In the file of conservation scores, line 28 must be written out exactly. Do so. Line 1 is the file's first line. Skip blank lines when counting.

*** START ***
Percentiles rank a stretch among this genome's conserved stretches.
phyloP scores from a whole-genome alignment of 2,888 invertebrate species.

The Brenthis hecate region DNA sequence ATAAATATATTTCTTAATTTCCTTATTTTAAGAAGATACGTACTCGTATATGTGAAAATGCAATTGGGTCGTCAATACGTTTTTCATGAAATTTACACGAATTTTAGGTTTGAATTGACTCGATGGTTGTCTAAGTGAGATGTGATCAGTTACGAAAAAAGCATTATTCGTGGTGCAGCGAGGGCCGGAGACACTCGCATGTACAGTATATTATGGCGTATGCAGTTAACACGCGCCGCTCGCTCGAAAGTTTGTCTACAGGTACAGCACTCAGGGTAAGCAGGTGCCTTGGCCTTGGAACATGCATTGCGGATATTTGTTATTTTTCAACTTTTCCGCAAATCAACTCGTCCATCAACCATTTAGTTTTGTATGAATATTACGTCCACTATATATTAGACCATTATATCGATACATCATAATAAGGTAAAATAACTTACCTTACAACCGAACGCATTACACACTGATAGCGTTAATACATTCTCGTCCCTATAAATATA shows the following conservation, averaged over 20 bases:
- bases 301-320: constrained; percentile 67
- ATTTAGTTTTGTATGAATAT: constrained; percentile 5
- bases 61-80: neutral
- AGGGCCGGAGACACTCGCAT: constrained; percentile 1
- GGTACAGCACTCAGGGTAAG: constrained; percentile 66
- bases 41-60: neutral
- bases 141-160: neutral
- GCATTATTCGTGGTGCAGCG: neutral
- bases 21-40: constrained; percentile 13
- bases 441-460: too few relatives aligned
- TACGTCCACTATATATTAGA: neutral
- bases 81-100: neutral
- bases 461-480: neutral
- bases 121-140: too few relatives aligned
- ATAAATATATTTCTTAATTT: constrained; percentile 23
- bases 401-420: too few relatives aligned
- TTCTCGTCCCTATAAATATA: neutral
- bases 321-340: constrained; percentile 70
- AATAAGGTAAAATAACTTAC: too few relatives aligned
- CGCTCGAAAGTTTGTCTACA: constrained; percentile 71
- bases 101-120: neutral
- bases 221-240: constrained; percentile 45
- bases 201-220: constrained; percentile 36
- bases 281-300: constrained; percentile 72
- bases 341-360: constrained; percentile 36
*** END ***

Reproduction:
- bases 341-360: constrained; percentile 36